• Manifold: This is the air distribution block. Air/boost comes in one port and leaves through a different port. Where the air goes is determined by the bullet valve.

  • Bullet Valve Assembly: More on this later, but essentially the center rod (piston) moves in and out while the black portion prevents air from reaching one of the manifold ports as needed.

  • Tension Spring: Keeps the bullet valve in the correct position when the system is not energized.

  • Coil Seat: Ensures the copper coil stays in place so the valve can operate properly.

  • Coil/Windings: Creates a magnetic field when energized that moves center rod of bullet valve.

  • Solenoid Body & Wiring: Contains the coil and other components. Also attaches the valve to the manifold.

Each one of the “thirds” of the bullet valve corresponds to one port on the EBCS manifold. They are labeled accordingly above. As EBCS is energized, the piston of the valve is pulled by the magnetic field created by the windings. There is a small amount of movement; only about 12 thousandths of an inch (0.012”) to be exact, which is enough to allow air to either reach the wastegate diaphragm or pass by into the turbo inlet pipe. Again this is simplified as it does not touch on duty cycle-the valve is typically rapidly opening and closing (seriously, check out the white paper).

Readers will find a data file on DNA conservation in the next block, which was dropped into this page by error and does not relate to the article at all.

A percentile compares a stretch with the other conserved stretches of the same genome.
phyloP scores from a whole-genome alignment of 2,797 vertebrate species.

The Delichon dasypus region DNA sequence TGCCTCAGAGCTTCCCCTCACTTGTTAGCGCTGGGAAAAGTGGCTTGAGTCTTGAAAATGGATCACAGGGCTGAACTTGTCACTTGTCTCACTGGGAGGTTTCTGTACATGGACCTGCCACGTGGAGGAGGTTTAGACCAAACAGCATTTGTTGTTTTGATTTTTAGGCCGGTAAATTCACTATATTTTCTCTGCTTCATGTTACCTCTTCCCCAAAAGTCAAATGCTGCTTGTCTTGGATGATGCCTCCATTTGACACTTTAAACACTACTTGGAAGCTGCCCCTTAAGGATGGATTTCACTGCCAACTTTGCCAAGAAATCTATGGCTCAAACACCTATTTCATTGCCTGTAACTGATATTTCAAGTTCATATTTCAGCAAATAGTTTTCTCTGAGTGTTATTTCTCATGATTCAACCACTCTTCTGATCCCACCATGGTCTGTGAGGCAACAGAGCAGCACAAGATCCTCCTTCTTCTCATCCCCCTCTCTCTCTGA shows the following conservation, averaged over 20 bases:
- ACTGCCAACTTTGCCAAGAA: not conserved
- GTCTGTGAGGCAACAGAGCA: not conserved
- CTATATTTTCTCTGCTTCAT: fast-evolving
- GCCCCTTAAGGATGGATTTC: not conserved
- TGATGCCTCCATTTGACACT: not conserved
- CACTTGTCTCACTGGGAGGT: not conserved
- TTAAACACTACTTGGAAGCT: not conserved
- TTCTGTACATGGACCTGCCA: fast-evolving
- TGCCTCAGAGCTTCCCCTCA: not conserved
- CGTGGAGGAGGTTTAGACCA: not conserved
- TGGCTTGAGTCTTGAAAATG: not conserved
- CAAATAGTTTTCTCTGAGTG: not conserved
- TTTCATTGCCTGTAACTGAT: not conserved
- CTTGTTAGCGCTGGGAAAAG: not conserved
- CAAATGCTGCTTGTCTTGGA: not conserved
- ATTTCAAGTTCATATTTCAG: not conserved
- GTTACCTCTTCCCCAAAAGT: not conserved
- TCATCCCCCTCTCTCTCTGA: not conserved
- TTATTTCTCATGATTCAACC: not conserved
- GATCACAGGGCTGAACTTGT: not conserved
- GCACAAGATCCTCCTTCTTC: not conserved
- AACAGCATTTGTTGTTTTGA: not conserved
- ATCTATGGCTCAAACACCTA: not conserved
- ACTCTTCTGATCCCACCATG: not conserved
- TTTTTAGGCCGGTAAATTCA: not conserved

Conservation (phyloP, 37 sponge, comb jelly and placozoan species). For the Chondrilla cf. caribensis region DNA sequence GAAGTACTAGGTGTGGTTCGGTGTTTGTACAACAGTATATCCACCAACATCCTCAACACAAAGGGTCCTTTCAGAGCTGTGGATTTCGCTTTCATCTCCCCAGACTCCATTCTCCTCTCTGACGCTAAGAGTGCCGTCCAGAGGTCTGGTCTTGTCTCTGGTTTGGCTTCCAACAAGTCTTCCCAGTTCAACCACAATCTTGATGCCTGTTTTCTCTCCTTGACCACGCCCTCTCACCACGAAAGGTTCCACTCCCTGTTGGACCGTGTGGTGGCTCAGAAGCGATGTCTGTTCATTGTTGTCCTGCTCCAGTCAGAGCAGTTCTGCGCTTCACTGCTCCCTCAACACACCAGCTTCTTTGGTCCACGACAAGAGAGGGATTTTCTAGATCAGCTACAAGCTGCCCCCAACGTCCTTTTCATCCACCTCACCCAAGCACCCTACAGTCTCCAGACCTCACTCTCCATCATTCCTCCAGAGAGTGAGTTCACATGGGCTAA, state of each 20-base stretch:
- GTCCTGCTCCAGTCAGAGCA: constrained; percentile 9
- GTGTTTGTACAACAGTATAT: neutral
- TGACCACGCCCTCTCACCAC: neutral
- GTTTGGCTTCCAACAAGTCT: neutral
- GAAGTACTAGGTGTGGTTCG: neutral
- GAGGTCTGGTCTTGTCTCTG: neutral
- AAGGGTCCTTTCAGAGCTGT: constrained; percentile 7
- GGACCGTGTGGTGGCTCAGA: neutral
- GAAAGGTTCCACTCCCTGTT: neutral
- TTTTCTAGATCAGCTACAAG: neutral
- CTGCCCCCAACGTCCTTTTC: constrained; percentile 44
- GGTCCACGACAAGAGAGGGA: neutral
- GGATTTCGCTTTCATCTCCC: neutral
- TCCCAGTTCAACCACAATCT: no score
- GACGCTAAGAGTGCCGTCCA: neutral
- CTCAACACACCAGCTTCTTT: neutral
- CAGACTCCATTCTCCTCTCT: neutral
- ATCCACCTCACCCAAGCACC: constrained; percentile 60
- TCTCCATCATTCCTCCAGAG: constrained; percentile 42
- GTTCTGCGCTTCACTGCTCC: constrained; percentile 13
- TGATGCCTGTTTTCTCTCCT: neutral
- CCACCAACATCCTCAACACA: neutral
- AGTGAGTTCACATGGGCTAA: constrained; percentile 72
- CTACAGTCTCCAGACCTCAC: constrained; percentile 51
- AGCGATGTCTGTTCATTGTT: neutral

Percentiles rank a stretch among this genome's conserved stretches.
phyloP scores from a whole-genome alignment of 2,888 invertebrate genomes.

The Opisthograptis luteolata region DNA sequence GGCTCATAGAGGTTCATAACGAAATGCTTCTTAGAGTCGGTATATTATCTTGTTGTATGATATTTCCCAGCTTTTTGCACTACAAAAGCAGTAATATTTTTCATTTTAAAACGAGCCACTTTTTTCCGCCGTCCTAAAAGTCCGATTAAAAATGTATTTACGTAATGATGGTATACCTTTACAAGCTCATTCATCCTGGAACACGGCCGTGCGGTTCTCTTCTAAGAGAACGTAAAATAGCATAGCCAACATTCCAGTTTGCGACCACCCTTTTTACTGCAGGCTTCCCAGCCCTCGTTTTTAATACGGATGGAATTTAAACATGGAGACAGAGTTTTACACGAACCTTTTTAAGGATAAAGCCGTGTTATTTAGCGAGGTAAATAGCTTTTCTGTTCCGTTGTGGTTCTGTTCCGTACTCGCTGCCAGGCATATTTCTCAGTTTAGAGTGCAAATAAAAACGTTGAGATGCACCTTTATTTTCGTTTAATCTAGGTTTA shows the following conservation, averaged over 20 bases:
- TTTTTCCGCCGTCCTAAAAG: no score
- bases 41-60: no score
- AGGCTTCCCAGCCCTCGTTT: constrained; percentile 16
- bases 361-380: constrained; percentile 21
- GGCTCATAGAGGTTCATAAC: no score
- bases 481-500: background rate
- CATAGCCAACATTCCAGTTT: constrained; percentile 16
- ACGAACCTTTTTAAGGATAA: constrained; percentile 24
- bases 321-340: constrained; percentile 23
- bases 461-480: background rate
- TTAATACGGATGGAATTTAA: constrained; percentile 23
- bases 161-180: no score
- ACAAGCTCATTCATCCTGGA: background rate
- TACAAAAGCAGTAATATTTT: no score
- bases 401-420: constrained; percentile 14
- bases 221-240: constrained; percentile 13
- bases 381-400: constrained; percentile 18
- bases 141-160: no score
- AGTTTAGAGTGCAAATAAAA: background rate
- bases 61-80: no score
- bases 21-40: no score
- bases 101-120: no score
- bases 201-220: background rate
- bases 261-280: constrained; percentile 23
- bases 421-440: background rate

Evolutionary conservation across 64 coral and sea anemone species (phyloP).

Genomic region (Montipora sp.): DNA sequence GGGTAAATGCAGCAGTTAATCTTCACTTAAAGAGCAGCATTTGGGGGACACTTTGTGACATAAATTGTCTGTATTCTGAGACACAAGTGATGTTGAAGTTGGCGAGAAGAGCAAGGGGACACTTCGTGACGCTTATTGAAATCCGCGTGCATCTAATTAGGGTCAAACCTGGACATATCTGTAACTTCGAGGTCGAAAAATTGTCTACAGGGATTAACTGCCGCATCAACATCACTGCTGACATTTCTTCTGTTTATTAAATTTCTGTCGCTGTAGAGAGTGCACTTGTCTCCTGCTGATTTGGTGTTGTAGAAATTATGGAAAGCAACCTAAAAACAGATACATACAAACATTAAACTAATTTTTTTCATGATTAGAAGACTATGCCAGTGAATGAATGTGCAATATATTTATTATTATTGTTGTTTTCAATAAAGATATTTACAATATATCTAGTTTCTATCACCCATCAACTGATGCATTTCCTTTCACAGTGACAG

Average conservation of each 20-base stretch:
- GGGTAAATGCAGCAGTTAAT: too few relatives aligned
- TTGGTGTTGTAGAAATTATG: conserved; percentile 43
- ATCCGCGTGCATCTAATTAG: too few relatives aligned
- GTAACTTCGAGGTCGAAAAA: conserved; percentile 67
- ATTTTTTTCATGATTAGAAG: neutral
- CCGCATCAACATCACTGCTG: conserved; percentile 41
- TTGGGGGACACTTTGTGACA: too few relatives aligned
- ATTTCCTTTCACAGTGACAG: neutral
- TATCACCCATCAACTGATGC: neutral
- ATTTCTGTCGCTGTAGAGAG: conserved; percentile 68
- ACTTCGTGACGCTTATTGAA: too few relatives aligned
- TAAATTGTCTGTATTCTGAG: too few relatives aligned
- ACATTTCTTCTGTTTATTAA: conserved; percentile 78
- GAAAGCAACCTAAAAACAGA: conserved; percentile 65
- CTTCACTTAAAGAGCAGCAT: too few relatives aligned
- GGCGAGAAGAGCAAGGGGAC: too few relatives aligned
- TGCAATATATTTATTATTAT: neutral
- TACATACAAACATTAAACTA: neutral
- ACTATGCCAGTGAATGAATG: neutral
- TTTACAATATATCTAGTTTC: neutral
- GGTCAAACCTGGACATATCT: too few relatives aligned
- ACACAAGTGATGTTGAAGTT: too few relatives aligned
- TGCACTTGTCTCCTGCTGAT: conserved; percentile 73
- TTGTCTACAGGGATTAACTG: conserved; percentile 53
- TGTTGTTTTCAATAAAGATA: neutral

The bullet valve is advanced technology that offers the utmost in fast responding fluid control. In addition, its profile offers the ability to make a pressure balanced valve and have a manifold that fits just about anywhere. All of this tech means you end up making boost faster, minimizing boost spikes, and keeping boost creep in check. If you want the best in boost control for your Mazdaspeed, be sure to pick up a CorkSport EBCS.

3rd Time’s the Charm